Scammer reported using name of Bartholomew County sheriff’s deputy

A scammer has reportedly used the Bartholomew County Sheriff’s Department and the name of one of its deputies in a telephone scam.

A telephone caller falsely identified himself as sheriff’s department Capt. Brandon Slate in an attempt to obtain personal information from a local resident, Sheriff Matt Myers said.

When reporting the incident, the recipient of the call wrote down the number from the caller ID, which was a non-functioning number, deputies said.

“This is a scam,” Myers said. “Do not give personal information over the phone. Unfortunately, one local resident has already lost $1,000 to this scam.”

The sheriff’s department believes scammers are obtaining deputy names online and because the scammers sound so professional, many people — especially older residents — may provide the requested information.

If you receive this type of call, do not provide any information, Myers said. Hang up and call the Bartholomew County Sheriff’s Department at 812-379-1650 to verify that an actual deputy called.

The same type of phone scam was also reported in Johnson County, with at least three phone calls made Monday with the caller claiming to be Maj. Jerry Pickett of the Johnson County Sheriff’s Department. The caller said the resident missed jury duty, a warrant had been issued for their arrest and a fine needed to be paid using prepaid debit cards, according to the department.

In at least one of the calls, the resident said the caller used the name of a Johnson County judge.

Those calls are not coming from the sheriff’s department and neither the police nor the courts will call someone to tell them they have a warrant or to seek payment over the phone, Johnson County Sheriff Doug Cox said.

The department sent out alerts to individuals Monday afternoon, asking them to contact police if they receive a call.

Tax-payment scam

And while this is one of the newer variations of scams, some residents continue to receive calls from people who claim to be from the Internal Revenue Service or Publisher’s Clearing House who demand that money or gift cards be wired for payment of taxes.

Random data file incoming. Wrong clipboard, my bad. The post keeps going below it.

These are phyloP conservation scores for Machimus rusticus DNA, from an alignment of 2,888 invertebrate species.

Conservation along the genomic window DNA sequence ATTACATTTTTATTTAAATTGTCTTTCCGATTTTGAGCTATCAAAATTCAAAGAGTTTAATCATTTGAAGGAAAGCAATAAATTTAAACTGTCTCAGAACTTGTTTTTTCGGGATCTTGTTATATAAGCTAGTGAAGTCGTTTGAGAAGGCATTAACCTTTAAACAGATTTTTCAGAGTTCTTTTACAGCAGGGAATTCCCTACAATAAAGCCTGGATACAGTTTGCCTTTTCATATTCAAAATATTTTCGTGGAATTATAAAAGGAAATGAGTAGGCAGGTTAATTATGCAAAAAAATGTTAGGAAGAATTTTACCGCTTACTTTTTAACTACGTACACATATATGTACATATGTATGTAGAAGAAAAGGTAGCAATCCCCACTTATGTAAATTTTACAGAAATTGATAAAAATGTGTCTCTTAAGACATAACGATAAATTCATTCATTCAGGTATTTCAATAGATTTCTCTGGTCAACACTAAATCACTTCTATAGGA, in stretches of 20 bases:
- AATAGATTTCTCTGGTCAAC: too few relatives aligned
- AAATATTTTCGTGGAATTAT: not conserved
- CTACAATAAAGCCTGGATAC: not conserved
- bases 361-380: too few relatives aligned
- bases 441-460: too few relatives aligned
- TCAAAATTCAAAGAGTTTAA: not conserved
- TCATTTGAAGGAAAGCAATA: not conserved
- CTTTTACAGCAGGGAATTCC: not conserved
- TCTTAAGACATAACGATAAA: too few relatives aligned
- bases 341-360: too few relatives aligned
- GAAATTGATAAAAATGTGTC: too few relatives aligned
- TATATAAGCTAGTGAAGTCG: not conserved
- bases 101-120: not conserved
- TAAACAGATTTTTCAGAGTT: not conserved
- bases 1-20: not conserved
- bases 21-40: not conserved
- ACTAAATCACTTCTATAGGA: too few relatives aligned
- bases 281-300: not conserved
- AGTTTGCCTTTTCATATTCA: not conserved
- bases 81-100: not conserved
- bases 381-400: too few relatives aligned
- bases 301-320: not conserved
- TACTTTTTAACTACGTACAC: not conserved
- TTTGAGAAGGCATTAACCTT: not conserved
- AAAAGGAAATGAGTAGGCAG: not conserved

An 80-year-old Columbus woman gave documentation on the Publisher’s Clearing House scam to sheriff’s deputies Monday.

The scammer told her that she had won $1 million and a new car in the sweepstakes, she said.

However, she caught on that it was a scam when she realized the scammer was reading from an out-of-date script, the woman said. She was told the vehicle she had won was a 2017 Buick LeSabre — with 2018 models already out for months.

The scammer went on to give her the names of people who would deliver her money and a bar code that was supposedly a prize-control number, she said. He then told her that she needed to go to a specific department store and wire $785 by Western Union to cover the taxes on the $1 million and the car, she said.

She didn’t fall for the scam but turned over all her notes and information from the call to sheriff’s deputies.

The Columbus Police Department reported a similar scam involving the lottery last week on its Facebook page.

This department took no joy in telling people that they had not won $230 million in the Mega Millions Sweepstakes.

“We are glad, however, that we stopped someone before they sent $20,000 of their hard-earned money to ‘Mr. King’ for a pretax payment,” the social media posting said.

While the Mega Millions Lottery is real, Columbus police assured local residents the organization is not randomly picking Columbus residents to award millions of dollars and a new Mercedes Benz.

“We hate to crush dreams, but we hate seeing people get scammed even more,” the police posting said. “So, before you buy that beach house with your new fortune, please remember the old saying, ‘If it is too good to be true, it probably is.’ “

How to help

Anyone with information about the sheriff’s deputy scam is asked to call detective Terry Holderness at 812-565-5927 or email sheriff@bartholomew.in.gov.

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Julie McClure is assistant managing editor of The Republic. She can be reached at jmcclure@therepublic.com or (812) 379-5631.